● CA-Gov: A few months ago, powerful California state Senate President Pro Tempore Kevin de León didn't rule out running for governor, but he didn't sound particularly likely to join the crowded and expensive Democratic field. However, The Hill reports that in recent days, "the political world has been buzzing" about a possible de León campaign, while Politico also hears reports "that suggest he'll jump into the governor's race next month."
If De León runs, he'll be getting in relatively late. Lt. Gov. Gavin Newsom has been running since 2015, while Treasurer John Chiang and ex-Los Angeles Mayor Antonio Villaraigosa entered the race last year. At the beginning of 2017, De León had raised $1.6 million for a possible lieutenant governor campaign that he could use for a gubernatorial run, but his rivals still have a huge head start over him. De León has a similar base of support as Villaraigosa, so if he runs, the two could cost one another votes.
While the Democratic contest has been underway for years, it's still not too late for other candidates to get in. Environmentalist billionaire Tom Steyer recently said he'd decide in a few months, and he's reportedly polling to determine his chances. Los Angeles Mayor Eric Garcetti also hasn't ruled anything out. It's also unclear who the GOP will field in this dark blue state. California uses the top-two primary system where everyone runs on one ballot, and the two candidates with the most votes advance to the general regardless of party. If a few weak Republicans run, it's very possible that two Democrats will advance to the general election.
● IA-Gov: On Wednesday, Johnson County Supervisor Mike Carberry announced that he would not join the crowded Democratic primary. However, Iowa Starting Line says that there are rumors that a different Democrat from Iowa City could get in. SEIU 199 head Cathy Glasson, whom Pat Rynard describes as "deeply involved in Iowa politics, particularly in Eastern Iowa, for a very long time," hasn't said anything publicly yet. Rynard says that SEIU 199's main base of membership is the University of Iowa's hospital system. Johnson is a large and very Democratic county, and a candidate with a solid base of support there could do well.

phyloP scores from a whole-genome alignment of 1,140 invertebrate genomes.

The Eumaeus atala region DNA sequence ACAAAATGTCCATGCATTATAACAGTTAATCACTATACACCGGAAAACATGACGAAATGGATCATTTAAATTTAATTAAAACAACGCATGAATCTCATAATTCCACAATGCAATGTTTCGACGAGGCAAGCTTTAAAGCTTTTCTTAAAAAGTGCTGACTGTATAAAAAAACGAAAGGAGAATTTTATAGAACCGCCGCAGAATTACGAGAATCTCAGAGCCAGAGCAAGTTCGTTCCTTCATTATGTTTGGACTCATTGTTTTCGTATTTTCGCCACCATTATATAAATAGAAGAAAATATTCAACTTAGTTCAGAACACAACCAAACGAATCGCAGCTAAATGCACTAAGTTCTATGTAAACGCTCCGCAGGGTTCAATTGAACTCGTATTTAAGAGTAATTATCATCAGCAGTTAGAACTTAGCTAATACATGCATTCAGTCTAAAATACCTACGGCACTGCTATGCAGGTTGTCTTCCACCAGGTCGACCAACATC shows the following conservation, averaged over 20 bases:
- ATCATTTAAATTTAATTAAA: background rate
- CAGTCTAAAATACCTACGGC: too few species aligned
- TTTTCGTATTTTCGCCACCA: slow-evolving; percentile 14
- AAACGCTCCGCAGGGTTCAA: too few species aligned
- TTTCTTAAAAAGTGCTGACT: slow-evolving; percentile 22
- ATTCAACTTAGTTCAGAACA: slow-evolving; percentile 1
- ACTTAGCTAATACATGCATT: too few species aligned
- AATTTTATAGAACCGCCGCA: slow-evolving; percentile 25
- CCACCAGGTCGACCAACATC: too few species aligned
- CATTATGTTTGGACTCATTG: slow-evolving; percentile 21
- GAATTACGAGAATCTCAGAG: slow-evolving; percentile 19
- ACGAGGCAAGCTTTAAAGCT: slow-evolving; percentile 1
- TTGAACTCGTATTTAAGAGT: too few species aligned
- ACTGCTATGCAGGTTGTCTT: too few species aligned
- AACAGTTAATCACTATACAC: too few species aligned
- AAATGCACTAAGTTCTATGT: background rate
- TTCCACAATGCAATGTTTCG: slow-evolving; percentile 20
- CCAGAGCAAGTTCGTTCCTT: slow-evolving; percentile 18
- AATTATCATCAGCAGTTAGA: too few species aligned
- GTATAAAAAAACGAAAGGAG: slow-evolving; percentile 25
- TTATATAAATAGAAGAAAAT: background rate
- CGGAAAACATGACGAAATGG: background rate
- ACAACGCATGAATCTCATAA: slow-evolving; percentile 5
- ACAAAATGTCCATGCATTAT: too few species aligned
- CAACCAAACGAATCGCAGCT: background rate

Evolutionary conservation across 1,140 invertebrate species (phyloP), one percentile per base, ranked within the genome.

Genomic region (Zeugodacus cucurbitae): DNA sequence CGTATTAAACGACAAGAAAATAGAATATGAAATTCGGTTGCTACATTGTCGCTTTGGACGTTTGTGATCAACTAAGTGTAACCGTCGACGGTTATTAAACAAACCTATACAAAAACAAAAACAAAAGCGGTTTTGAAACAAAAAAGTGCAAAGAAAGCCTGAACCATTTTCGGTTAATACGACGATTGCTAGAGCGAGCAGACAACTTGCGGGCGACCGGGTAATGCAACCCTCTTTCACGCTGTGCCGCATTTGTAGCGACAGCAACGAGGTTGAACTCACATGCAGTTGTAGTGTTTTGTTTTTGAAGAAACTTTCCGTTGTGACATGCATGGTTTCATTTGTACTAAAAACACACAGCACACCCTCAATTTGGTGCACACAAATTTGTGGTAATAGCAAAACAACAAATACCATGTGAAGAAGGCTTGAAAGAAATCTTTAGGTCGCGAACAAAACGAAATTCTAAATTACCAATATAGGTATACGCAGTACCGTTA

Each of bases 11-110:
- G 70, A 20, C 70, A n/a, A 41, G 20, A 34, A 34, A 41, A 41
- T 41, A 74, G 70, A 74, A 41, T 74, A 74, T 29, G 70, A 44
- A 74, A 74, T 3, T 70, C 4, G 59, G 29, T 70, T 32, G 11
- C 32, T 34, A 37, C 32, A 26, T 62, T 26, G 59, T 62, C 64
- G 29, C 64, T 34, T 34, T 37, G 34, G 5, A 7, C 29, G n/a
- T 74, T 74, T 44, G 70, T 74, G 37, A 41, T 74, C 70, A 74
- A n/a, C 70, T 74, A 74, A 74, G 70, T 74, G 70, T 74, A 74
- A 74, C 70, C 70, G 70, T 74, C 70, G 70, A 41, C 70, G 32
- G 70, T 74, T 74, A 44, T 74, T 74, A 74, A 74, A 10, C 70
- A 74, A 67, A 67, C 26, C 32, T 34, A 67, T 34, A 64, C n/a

A number of other Democrats are already running for governor, and if no one takes more than 35 percent of the vote, the nomination will be decided at a party convention. This is what happened in 2014's 3rd Congressional District GOP race. David Young took fifth place in the primary with just 16 percent, ahead of only a Some Dude candidate, but he was awarded the GOP nod at the convention over his four rivals. Young ended up decisively winning a competitive general election that year, so the awkward method that got him his party's nomination didn't do much long-term damage.
This year, the Iowa State Senate voted to instead implement a primary runoff. However, the legislative session ended without the state House ever passing the bill, so the current convention system is here to stay at least through 2018.
● IL-Gov: This just feels insane, for so many reasons: Hedge fund billionaire Ken Griffin just gave $20 million to the campaign of GOP Gov. Bruce Rauner, a fellow billionaire who is running for a second term next year. Let's talk about why this is so nuts.
- A $20 million donation is legal? It is, unfortunately, because of Illinois' perverse finance regulations. Just how perverse? Get this: Illinois does theoretically cap campaign contributions, but those limits are lifted when one candidate in a race self-funds heavily—including for the self-funding candidate! That means Rauner was able to open the door for Griffin's monstrous gift by giving his own campaign tens of millions of dollars. This is lunacy.
- When you give someone that much money, you're trying to buy them, period. That's disgusting.
- Rauner, as noted, is incredibly rich (reportedly worth around $1 billion) and has already dumped $50 million of his own money into his re-election bid, on top of $45 million for his 2014 campaign. He can afford to spend as much as is humanly necessary. Why does he even need Griffin's money?
- And here's what may be the sickest part of all of this: Griffin, who's worth $8 billion according to Forbes, wouldn't shell out this kind of cash unless he thought he'd get a good return on investment. That means he thinks that whatever policies Rauner pursues would benefit Griffin's own bottom line by even more than $20 million, perhaps much more. He's a Wall Street guy, after all—he's not looking to merely break even.